>They have not solved any of the major problems with head tracking or lag.

        Yes, they have. You can preorder the new version now.

        >that is exactly how OR works, sluggish, slow, and not accurate

        I have the first devkit and this is complete bullshit.

  • OR IP is more than likely being stripped apart by patent lawyers to ensure that none of the other up and coming VR competitors make it off of the starting block, Its a damn shame but that sort of thing could ultimately be the end of VR or at least set it back by years (we have already waited far too long). I really hope Facebook don't get in the way of what could be a long sought after technology in favour of a fast lame advertising return on a half baked product but I wont hold my breath.
  • by Brulath ( 2765381 ) on Monday June 02, 2014 @05:33AM (#47145445)

    So it seems the Rift movies are in phase one still, where they experiment with replicating 2D movies in a 3D environment, and the result is about as boring as you'd expect. A bit like movie -> game (or vice-versa) conversions, you've really got to transform the work to fit the medium copying the scene verbatim with directionless self-insertion into the scene is pretty dull.

    Based on my few minutes of thinking about it, I'm inclined to believe that the only way Rift "movies" will work is either as games or as replications of a play, where the user is stationary but can look around a scene in front of them from their vantage point. If you can't control at least part of the user's vision you're going to have a difficult time making a good movie – they could be looking in completely the wrong direction when something interesting happens, even with audio cues indicating where to look. A play allows the audience member to look around, but only in one major direction, which seems like it would fit the Rift pretty well. I guess this could include virtual concerts too; might even be able to do them in real-time with a good camera setup.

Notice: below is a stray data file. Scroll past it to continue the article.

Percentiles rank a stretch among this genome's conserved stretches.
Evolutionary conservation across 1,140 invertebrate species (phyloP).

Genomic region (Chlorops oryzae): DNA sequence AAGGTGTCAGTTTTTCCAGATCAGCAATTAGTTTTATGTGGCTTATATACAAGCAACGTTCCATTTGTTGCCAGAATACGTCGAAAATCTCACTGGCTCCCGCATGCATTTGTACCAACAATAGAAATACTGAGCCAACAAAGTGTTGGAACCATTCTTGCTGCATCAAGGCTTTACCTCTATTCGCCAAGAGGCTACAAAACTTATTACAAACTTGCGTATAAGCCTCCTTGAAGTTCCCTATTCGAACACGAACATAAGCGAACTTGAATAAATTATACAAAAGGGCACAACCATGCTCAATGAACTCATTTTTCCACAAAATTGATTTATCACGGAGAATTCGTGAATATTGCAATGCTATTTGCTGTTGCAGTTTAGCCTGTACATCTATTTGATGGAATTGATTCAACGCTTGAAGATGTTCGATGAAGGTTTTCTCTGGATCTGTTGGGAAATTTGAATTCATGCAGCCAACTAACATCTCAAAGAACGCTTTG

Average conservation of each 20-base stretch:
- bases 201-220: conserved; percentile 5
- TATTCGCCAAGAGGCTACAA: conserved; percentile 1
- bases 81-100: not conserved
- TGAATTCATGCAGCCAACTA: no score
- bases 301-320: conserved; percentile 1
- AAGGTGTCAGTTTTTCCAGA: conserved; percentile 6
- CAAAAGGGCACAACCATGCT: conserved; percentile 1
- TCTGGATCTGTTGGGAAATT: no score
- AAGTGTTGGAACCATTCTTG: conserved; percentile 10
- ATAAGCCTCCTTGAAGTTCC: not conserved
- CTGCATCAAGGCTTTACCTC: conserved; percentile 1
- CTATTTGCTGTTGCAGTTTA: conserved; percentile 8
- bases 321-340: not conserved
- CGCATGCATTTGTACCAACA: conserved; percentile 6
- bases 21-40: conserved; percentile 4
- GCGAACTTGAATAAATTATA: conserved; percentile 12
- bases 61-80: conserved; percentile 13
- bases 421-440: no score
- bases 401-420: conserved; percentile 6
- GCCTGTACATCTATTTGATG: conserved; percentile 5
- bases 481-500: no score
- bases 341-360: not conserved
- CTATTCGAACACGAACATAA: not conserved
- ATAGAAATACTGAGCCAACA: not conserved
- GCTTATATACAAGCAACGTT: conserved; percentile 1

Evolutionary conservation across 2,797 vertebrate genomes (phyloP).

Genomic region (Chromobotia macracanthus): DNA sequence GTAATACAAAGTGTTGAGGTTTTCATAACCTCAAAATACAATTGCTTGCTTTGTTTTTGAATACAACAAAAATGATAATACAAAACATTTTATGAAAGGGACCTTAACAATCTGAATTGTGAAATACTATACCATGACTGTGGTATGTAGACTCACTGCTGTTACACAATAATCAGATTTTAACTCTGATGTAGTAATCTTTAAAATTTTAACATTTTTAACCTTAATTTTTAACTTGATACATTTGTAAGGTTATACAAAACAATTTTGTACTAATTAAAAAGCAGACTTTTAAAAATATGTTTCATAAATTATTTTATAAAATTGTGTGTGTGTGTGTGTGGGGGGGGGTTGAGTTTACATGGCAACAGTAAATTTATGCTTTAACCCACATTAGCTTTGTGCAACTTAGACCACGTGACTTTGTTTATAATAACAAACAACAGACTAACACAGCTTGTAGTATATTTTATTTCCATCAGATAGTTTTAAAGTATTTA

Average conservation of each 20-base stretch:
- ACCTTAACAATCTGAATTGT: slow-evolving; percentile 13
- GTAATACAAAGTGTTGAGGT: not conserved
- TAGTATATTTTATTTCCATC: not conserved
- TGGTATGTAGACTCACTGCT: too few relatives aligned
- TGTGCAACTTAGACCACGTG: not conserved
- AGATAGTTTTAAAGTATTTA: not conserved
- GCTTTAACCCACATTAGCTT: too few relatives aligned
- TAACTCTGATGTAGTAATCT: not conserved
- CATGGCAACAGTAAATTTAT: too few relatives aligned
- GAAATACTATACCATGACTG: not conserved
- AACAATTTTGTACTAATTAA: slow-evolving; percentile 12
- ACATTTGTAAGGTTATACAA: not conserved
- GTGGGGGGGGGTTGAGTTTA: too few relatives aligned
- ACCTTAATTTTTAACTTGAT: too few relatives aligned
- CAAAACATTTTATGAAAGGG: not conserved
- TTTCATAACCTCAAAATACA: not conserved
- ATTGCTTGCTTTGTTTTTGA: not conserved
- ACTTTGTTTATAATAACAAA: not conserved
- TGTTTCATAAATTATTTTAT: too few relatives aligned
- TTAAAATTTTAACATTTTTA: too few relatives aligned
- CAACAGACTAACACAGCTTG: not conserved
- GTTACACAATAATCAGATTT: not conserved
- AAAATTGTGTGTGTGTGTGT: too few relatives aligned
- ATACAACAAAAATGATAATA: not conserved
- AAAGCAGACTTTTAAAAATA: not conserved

• VR could be great for movies with a lot of nice scenery, to increase immersion. Even if you create the movie in such a way that all the action happens in front of the viewer (perhaps with cues prompting the viewer to look forward when something happens), while still allowing him to look everywhere else and take in the scenery. For movies where most scenery is computer-generated, it shouldn't even be too expensive to produce such a VR version of the movie along with the regular release.
    • Have you ever watched a movie on a dome screen? Where the screen is a half-sphere (or more) allowing you to look around the scene? They tend to be more of an "experience driven" theme than "plot driven" (ever stood on the wing of an aircraft flying through the grand canyon? flown along with a flock of geese? swum through a prehistoric ocean?), but there's still a strong tendency to look forward, it's jut the most comfortable position for your head. The main benefits are the ability to occasionally follo

  • by Jordan1519 ( 3667517 ) on Monday June 02, 2014 @11:26AM (#47146991)
    These scenes are pretty awesome, especially for anime fans. My girlfriend was a little apprehensive about trying out the rift, til I showed her the Boiler Room scene. I intend to let her see this one too, but I may wait for my dk2 to come in. The drift from the dk1 caused a fair bit of motion sickness for her after only a few minutes, and I don’t want to turn her off from VR completely. I know she’s a huge fan of Cowboy Bebop, so I suspect she’ll enjoy seeing that too.
  • A VR Faye Valentine, looks like there's an OR purchase in my future!

If it's not in the computer, it doesn't exist.